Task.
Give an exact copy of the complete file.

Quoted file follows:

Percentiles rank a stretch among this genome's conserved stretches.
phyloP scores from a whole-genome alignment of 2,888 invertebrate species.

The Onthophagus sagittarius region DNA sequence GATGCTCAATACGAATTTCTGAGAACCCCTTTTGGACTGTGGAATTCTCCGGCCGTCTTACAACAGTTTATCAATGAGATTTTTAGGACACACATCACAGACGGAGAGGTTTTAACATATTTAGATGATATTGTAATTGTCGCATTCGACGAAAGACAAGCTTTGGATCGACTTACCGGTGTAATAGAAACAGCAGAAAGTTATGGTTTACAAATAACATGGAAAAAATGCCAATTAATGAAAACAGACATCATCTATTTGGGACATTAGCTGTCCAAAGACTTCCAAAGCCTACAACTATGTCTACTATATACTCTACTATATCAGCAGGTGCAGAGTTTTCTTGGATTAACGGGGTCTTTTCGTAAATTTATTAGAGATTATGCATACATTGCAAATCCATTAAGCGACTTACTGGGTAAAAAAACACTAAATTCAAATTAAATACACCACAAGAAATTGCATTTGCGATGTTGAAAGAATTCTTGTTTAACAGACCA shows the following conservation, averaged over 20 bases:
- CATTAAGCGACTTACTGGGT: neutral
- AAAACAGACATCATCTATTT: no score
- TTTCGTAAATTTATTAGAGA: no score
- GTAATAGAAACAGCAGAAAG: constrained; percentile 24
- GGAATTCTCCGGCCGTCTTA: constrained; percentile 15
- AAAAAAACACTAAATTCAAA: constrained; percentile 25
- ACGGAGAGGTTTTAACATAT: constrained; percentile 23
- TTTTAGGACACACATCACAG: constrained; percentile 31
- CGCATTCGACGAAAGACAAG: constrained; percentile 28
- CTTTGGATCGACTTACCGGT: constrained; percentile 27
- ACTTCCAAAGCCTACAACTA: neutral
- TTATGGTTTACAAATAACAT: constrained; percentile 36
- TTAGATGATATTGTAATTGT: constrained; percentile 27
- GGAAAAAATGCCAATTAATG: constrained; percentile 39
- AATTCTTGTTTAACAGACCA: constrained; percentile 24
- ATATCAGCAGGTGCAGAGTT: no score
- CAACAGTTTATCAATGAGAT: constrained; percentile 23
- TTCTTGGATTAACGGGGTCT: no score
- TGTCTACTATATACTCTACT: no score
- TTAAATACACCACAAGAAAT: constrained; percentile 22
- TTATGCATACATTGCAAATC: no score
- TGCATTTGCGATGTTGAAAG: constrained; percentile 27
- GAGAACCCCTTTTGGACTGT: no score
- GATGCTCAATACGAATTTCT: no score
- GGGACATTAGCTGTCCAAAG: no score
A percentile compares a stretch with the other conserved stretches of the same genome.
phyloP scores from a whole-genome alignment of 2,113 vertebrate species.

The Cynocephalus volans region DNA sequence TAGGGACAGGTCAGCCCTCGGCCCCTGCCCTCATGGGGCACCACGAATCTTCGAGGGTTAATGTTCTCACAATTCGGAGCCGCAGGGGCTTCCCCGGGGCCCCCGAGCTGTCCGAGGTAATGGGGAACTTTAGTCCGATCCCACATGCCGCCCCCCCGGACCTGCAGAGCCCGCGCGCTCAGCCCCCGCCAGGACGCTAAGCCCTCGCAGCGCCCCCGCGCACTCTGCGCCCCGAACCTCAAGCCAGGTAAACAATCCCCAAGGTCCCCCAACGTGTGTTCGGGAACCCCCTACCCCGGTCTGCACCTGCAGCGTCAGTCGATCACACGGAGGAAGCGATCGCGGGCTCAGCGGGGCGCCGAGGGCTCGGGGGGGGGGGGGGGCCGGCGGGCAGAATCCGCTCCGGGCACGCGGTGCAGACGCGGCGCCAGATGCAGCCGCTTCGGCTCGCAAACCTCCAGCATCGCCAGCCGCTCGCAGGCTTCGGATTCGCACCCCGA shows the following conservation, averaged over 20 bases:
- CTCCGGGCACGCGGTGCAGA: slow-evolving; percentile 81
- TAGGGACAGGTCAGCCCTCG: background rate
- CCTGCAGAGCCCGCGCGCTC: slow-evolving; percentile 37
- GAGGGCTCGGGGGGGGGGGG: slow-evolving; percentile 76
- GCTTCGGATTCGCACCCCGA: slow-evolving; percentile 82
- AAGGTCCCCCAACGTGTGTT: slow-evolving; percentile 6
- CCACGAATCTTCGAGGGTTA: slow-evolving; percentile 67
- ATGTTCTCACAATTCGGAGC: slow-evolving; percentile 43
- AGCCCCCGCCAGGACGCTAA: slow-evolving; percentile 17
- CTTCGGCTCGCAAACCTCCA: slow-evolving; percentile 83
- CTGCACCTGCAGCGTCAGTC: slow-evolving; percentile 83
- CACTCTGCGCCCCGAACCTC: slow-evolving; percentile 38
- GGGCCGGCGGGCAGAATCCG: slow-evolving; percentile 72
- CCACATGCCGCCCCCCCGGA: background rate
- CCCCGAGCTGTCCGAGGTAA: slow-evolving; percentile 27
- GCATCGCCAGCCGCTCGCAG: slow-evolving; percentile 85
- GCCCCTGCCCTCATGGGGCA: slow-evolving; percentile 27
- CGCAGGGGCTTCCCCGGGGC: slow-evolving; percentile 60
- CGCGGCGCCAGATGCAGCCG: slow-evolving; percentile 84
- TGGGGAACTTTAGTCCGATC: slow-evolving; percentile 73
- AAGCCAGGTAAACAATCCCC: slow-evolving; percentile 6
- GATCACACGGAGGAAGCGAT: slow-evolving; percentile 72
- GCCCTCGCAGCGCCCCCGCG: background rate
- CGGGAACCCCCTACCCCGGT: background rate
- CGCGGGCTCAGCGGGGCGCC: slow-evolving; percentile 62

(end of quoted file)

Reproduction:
Percentiles rank a stretch among this genome's conserved stretches.
phyloP scores from a whole-genome alignment of 2,888 invertebrate species.

The Onthophagus sagittarius region DNA sequence GATGCTCAATACGAATTTCTGAGAACCCCTTTTGGACTGTGGAATTCTCCGGCCGTCTTACAACAGTTTATCAATGAGATTTTTAGGACACACATCACAGACGGAGAGGTTTTAACATATTTAGATGATATTGTAATTGTCGCATTCGACGAAAGACAAGCTTTGGATCGACTTACCGGTGTAATAGAAACAGCAGAAAGTTATGGTTTACAAATAACATGGAAAAAATGCCAATTAATGAAAACAGACATCATCTATTTGGGACATTAGCTGTCCAAAGACTTCCAAAGCCTACAACTATGTCTACTATATACTCTACTATATCAGCAGGTGCAGAGTTTTCTTGGATTAACGGGGTCTTTTCGTAAATTTATTAGAGATTATGCATACATTGCAAATCCATTAAGCGACTTACTGGGTAAAAAAACACTAAATTCAAATTAAATACACCACAAGAAATTGCATTTGCGATGTTGAAAGAATTCTTGTTTAACAGACCA shows the following conservation, averaged over 20 bases:
- CATTAAGCGACTTACTGGGT: neutral
- AAAACAGACATCATCTATTT: no score
- TTTCGTAAATTTATTAGAGA: no score
- GTAATAGAAACAGCAGAAAG: constrained; percentile 24
- GGAATTCTCCGGCCGTCTTA: constrained; percentile 15
- AAAAAAACACTAAATTCAAA: constrained; percentile 25
- ACGGAGAGGTTTTAACATAT: constrained; percentile 23
- TTTTAGGACACACATCACAG: constrained; percentile 31
- CGCATTCGACGAAAGACAAG: constrained; percentile 28
- CTTTGGATCGACTTACCGGT: constrained; percentile 27
- ACTTCCAAAGCCTACAACTA: neutral
- TTATGGTTTACAAATAACAT: constrained; percentile 36
- TTAGATGATATTGTAATTGT: constrained; percentile 27
- GGAAAAAATGCCAATTAATG: constrained; percentile 39
- AATTCTTGTTTAACAGACCA: constrained; percentile 24
- ATATCAGCAGGTGCAGAGTT: no score
- CAACAGTTTATCAATGAGAT: constrained; percentile 23
- TTCTTGGATTAACGGGGTCT: no score
- TGTCTACTATATACTCTACT: no score
- TTAAATACACCACAAGAAAT: constrained; percentile 22
- TTATGCATACATTGCAAATC: no score
- TGCATTTGCGATGTTGAAAG: constrained; percentile 27
- GAGAACCCCTTTTGGACTGT: no score
- GATGCTCAATACGAATTTCT: no score
- GGGACATTAGCTGTCCAAAG: no score
A percentile compares a stretch with the other conserved stretches of the same genome.
phyloP scores from a whole-genome alignment of 2,113 vertebrate species.

The Cynocephalus volans region DNA sequence TAGGGACAGGTCAGCCCTCGGCCCCTGCCCTCATGGGGCACCACGAATCTTCGAGGGTTAATGTTCTCACAATTCGGAGCCGCAGGGGCTTCCCCGGGGCCCCCGAGCTGTCCGAGGTAATGGGGAACTTTAGTCCGATCCCACATGCCGCCCCCCCGGACCTGCAGAGCCCGCGCGCTCAGCCCCCGCCAGGACGCTAAGCCCTCGCAGCGCCCCCGCGCACTCTGCGCCCCGAACCTCAAGCCAGGTAAACAATCCCCAAGGTCCCCCAACGTGTGTTCGGGAACCCCCTACCCCGGTCTGCACCTGCAGCGTCAGTCGATCACACGGAGGAAGCGATCGCGGGCTCAGCGGGGCGCCGAGGGCTCGGGGGGGGGGGGGGGCCGGCGGGCAGAATCCGCTCCGGGCACGCGGTGCAGACGCGGCGCCAGATGCAGCCGCTTCGGCTCGCAAACCTCCAGCATCGCCAGCCGCTCGCAGGCTTCGGATTCGCACCCCGA shows the following conservation, averaged over 20 bases:
- CTCCGGGCACGCGGTGCAGA: slow-evolving; percentile 81
- TAGGGACAGGTCAGCCCTCG: background rate
- CCTGCAGAGCCCGCGCGCTC: slow-evolving; percentile 37
- GAGGGCTCGGGGGGGGGGGG: slow-evolving; percentile 76
- GCTTCGGATTCGCACCCCGA: slow-evolving; percentile 82
- AAGGTCCCCCAACGTGTGTT: slow-evolving; percentile 6
- CCACGAATCTTCGAGGGTTA: slow-evolving; percentile 67
- ATGTTCTCACAATTCGGAGC: slow-evolving; percentile 43
- AGCCCCCGCCAGGACGCTAA: slow-evolving; percentile 17
- CTTCGGCTCGCAAACCTCCA: slow-evolving; percentile 83
- CTGCACCTGCAGCGTCAGTC: slow-evolving; percentile 83
- CACTCTGCGCCCCGAACCTC: slow-evolving; percentile 38
- GGGCCGGCGGGCAGAATCCG: slow-evolving; percentile 72
- CCACATGCCGCCCCCCCGGA: background rate
- CCCCGAGCTGTCCGAGGTAA: slow-evolving; percentile 27
- GCATCGCCAGCCGCTCGCAG: slow-evolving; percentile 85
- GCCCCTGCCCTCATGGGGCA: slow-evolving; percentile 27
- CGCAGGGGCTTCCCCGGGGC: slow-evolving; percentile 60
- CGCGGCGCCAGATGCAGCCG: slow-evolving; percentile 84
- TGGGGAACTTTAGTCCGATC: slow-evolving; percentile 73
- AAGCCAGGTAAACAATCCCC: slow-evolving; percentile 6
- GATCACACGGAGGAAGCGAT: slow-evolving; percentile 72
- GCCCTCGCAGCGCCCCCGCG: background rate
- CGGGAACCCCCTACCCCGGT: background rate
- CGCGGGCTCAGCGGGGCGCC: slow-evolving; percentile 62